Thanks to these broad trends, about six in 10 banking executives in Ghana are confident that transformations in the banking sector will result in an overall positive impact on the future of banking in Ghana over the next five years, according to the PwC survey, while a majority of bank executives also say that they are well prepared to make the most of opportunities and overcome challenges in banking over the next five years.

Institutions like ADB are providing the Ghanaian economy the traction it needs to continue meeting its customers’ financial needs.

“The first thing we did in 2009 was to review the business model and to determine whether it was still relevant for the modern trends,” Mr Kpordizh continues. “Following that review we developed a new model, which was aligned to the structure. We created a dedicated agricultural financing unit and established an asset finance unit. We did this because one of the challenges for the agricultural sector is lack of access to machinery, plant and equipment, so there was a need to provide a financing lease arrangement. We also created a dedicated retail department, because like it or not, the banking space here is largely retail, so we needed a retail offering.”

Ghana’s explosive growth has in large part been fuelled by the diversity of new opportunities now available for small and medium-sized enterprises (SMEs) led by an emerging class of entrepreneurs. Banks have helped enable this development by recognising their customers’ priorities and adapting their services accordingly.

“SMEs are a vital component of our economy,” affirms Nilla Selormey, CEO of Universal Merchant Bank (UMB). “UMB has a strong focus and commitment to the SME sector. Our Business Banking department is dedicated to serving the needs of SMEs. We understand the importance of their success and our specialists work tirelessly to develop solutions that will provide our SME clients with the capital that they need to grow their business. Furthermore, to a certain extent, the success of retail banking on the continent depends on the strength of your ATM network and your Visa and MasterCard offer. Currently we have 24 ATMs and in the very near future we will be adding 18 additional ATMs to our network.”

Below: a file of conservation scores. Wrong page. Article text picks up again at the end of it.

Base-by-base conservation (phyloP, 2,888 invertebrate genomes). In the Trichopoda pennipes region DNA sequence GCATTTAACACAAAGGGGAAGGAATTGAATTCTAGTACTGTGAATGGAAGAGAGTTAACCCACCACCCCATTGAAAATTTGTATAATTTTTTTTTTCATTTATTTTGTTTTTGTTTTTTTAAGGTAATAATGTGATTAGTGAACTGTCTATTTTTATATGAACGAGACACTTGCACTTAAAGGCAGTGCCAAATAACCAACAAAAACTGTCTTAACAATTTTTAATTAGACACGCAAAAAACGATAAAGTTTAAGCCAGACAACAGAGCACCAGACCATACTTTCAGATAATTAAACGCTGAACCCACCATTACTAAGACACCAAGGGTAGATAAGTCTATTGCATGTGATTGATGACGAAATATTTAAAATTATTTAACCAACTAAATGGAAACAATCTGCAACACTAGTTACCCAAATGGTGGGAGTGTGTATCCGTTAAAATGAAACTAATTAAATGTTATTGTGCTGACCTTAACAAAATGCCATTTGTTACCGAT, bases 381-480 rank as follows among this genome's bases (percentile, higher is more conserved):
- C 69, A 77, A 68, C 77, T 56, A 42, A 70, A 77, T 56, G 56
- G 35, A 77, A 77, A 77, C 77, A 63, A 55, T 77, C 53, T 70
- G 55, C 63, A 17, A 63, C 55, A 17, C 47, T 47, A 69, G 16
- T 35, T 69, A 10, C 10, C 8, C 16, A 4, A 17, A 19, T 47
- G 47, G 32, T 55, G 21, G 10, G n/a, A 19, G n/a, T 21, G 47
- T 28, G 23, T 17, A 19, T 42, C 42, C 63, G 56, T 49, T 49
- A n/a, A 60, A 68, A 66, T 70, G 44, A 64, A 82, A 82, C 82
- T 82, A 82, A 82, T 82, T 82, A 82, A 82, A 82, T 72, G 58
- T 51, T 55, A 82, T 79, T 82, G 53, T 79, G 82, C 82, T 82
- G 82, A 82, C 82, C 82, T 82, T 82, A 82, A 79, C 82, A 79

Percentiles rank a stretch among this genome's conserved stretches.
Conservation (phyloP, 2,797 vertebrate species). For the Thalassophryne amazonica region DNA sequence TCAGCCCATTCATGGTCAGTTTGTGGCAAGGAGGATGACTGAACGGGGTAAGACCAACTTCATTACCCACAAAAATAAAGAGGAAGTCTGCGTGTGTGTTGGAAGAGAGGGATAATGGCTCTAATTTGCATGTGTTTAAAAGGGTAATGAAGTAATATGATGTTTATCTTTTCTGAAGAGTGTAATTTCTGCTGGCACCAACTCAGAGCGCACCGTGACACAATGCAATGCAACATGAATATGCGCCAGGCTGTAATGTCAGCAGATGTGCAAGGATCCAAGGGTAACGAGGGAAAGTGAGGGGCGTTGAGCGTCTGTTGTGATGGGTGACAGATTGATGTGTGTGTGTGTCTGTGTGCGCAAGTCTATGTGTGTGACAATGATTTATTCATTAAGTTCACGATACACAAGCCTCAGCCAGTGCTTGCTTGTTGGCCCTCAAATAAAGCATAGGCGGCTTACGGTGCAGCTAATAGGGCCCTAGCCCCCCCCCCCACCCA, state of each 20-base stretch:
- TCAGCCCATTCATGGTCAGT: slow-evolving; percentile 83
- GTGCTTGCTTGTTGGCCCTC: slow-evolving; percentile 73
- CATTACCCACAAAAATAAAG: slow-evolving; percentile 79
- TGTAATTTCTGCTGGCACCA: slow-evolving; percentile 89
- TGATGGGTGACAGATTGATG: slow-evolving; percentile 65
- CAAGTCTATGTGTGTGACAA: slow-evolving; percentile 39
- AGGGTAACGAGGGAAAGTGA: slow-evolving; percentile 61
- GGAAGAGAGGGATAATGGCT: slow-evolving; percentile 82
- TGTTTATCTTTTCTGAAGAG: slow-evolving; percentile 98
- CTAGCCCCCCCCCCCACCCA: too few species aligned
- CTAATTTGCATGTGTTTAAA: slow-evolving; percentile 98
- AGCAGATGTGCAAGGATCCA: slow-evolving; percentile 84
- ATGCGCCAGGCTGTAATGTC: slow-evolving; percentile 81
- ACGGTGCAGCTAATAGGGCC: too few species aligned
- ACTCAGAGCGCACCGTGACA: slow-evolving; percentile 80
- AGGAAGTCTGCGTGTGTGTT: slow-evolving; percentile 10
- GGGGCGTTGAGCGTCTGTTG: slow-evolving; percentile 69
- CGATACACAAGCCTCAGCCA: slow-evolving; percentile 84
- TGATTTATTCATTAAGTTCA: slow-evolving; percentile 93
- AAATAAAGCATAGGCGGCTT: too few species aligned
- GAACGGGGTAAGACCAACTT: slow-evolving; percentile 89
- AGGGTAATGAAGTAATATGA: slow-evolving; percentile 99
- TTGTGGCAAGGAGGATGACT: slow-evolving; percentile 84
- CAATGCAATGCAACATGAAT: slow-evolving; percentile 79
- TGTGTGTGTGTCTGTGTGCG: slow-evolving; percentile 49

UMB serves as an example of the banking sector’s changing face in Ghana as the country progresses up the income ladder. “While we are very proud of our history and past accomplishments, we recently rebranded from Merchant Bank to Universal Merchant Bank in order to begin a new chapter in the bank’s development,”

Ms Selormey continues. “We are in fact a bank reborn. We will continue in the same spirit of innovation and excellence from which we were created, but adapted for our current context.

“Indeed, our objective is to set the standard for private banking in Africa. The future looks very bright for UMB and we are very excited. Our objective is to be a trailblazer in banking and we will achieve that.”

Adding to the momentum of entrepreneurship in Ghana, two years ago Stanbic Bank launched a product to help curb the challenges that SMEs go through before accessing loans, which was meant to revolutionise the Ghanaian banking industry. The product, which is known as the SME Quick Loan, is an innovative way of granting credit to SMEs.

The government is focused on making SMEs the engine of the economy and with new trade opportunities opening up with the EU through the proposed Economic Partnership Agreement (EPA), Stanbic stands to benefit.

“We need to make sure that there is rigor around the business operation of SMEs, so we don’t just give them credit, we give them training. And we ensure that over the long term we help them build corporate governance,” says Alhassan Andani, Managing Director of Stanbic Bank Ghana.

Synergies being generated by demand from the retail sector, as well as SMEs, heavy spending on infrastructure projects and complex financial products supporting the burgeoning oil production sector of the economy have all helped to develop the country’s financial sector.

“Ghana is becoming an oil economy and other activities, especially the capital market, reflect that oil economy,” adds Mr Antwi. “So we expect more oil companies to be listed on the stock exchange. How do you get them listed? You have companies that are rendering services, you have oil-marketing companies, but they need help.”

To address this need, Mr Antwi has been promoting a new fund to help raise capital for domestic companies operating in the sector.